The Naive Young Trader

Sep 25, 2011
J. Webster
Comments Off on The Naive Young Trader

As a young trader you do a lot of stupid and naive things. One thing you might do is buy a stock thinking it CAN’T go any lower, it won’t. Which it does and will. Or, you might say, this is Bear Stearns or this is Lehman Brothers or this is Washington Mutual, they can’t let it go any lower. You might say to yourself, they just can’t let this company go under. Those are easy examples, as we known what happened, they all went much, much lower.

Better yet, there are those examples where you might say oh this is such a great brand that has been around for years and years and it’s surely going to recover. This too is wrong. Just take a look at a once powerful smart phone brand, Research in Motion, whose stock has been chopped down like a dead tree thanks in large part to Apple.

On the other end of the spectrum, it’s the idea that, “Oh, this stock just can’t go any HIGHER.” In this category you might mention Apple’s stock, where not only has it gone higher but it now has a market capitalization bigger than Exon Mobile. The naive young trader might have sold Apple at $200 or $250 a share, thinking there’s no way this stock can just keep going up and up in this poor economy. And perhaps the young trader might have sold the stock even a bit higher, say at $300 or even $350 a share, but we all know Apple is now trading at around $400 a share. It takes a lot of discipline to let winners run just as it takes discipline to let losers go. You see that green in your account and want to sell. You see the red in your account and you want to wait it out.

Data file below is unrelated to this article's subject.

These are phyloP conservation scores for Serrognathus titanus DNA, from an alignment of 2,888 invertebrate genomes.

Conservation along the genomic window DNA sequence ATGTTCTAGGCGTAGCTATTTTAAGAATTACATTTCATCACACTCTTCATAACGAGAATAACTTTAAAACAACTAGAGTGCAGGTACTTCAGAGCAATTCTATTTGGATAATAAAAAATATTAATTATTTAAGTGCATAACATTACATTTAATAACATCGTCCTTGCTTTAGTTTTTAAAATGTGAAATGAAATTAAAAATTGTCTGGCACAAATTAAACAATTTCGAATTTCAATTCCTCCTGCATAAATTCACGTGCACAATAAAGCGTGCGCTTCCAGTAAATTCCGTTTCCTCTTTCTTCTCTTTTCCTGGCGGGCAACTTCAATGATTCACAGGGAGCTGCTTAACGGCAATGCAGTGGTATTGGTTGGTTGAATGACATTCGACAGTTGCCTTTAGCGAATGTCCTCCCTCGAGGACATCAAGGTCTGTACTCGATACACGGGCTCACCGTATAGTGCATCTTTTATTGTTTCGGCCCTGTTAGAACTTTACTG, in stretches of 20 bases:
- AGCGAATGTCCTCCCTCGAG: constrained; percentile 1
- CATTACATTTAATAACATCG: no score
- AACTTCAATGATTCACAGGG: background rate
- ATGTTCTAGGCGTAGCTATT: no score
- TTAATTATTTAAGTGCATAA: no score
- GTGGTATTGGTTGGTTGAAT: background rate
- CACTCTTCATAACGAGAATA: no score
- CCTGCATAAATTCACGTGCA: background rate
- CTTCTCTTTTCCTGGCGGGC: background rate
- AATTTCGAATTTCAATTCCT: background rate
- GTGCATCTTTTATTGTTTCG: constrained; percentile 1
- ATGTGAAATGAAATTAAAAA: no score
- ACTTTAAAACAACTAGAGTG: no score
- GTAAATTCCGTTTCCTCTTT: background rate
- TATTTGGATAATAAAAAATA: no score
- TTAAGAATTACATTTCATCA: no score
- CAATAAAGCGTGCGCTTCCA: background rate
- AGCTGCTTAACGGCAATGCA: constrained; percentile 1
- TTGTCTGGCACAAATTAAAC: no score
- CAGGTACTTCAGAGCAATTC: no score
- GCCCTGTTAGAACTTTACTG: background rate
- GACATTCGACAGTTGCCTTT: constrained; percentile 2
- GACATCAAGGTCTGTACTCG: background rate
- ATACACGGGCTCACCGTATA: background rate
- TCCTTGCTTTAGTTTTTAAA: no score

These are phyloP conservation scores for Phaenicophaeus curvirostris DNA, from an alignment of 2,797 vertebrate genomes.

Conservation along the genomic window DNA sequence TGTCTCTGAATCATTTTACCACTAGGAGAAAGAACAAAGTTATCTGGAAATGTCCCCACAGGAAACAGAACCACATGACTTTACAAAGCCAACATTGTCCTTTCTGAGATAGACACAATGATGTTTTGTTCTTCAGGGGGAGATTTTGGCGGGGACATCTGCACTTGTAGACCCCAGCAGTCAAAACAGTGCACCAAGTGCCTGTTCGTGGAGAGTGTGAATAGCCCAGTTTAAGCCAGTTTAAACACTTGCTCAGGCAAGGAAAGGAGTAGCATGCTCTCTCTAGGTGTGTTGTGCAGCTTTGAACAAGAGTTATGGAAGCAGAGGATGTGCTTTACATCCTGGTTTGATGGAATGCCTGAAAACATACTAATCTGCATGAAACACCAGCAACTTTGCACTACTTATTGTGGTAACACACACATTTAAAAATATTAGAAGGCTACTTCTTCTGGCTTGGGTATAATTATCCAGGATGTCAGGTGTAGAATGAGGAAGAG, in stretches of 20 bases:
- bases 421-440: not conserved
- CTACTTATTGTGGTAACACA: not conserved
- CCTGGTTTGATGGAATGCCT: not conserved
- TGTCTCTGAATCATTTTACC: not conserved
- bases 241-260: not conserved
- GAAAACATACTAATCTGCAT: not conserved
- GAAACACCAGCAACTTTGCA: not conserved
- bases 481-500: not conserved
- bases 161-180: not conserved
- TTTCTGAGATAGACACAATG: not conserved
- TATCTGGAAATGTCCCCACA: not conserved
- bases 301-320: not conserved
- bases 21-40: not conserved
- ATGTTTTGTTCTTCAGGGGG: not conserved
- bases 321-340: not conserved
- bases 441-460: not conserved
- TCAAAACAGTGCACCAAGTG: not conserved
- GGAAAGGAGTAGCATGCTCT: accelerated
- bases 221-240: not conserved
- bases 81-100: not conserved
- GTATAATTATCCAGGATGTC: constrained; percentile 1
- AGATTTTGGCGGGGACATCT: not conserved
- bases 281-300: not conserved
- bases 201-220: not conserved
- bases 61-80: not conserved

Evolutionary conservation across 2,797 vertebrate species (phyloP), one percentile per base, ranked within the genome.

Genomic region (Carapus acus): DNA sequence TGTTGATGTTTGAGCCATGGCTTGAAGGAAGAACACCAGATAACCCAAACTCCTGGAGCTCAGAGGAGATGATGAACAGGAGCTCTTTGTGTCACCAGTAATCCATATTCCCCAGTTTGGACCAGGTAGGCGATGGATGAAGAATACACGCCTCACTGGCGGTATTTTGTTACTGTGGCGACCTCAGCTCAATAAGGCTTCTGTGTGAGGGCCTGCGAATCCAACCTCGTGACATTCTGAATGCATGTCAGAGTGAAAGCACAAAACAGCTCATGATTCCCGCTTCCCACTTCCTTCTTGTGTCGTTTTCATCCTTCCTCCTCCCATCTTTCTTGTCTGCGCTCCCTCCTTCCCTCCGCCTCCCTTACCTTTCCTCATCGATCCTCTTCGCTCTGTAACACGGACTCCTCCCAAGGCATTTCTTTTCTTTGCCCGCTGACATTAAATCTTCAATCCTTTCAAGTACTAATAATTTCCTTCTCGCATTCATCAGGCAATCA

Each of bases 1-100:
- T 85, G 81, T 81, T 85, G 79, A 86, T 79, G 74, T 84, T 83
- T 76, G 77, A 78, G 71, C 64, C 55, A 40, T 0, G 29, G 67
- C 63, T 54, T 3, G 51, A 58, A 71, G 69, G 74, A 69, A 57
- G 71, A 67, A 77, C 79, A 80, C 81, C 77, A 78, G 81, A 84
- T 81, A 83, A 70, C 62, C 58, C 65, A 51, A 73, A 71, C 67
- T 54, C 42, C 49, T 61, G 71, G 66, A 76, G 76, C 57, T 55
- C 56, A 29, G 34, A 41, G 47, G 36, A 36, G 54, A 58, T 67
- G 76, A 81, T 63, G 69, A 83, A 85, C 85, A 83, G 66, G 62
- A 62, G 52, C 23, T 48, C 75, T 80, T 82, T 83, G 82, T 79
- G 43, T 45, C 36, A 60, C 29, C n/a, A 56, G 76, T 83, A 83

Just as the young trader might think stocks can’t go lower, at the same time, they might think stocks can’t keep hitting new 52 week highs in a recession. Both are wrong.

If you look at a lot of legendary traders and their greatest winning trades, whether short or long, those winners came by managing pain for months if not years or letting winners keep rising. They were confident in their research and maintained their position despite what others were saying and even if the company itself said they were wrong. Think David Einhorn’s short on Allied Capital. It’s that steadfastness that enabled them to make piles of money.

Related Posts Plugin for WordPress, Blogger...

Comments are closed.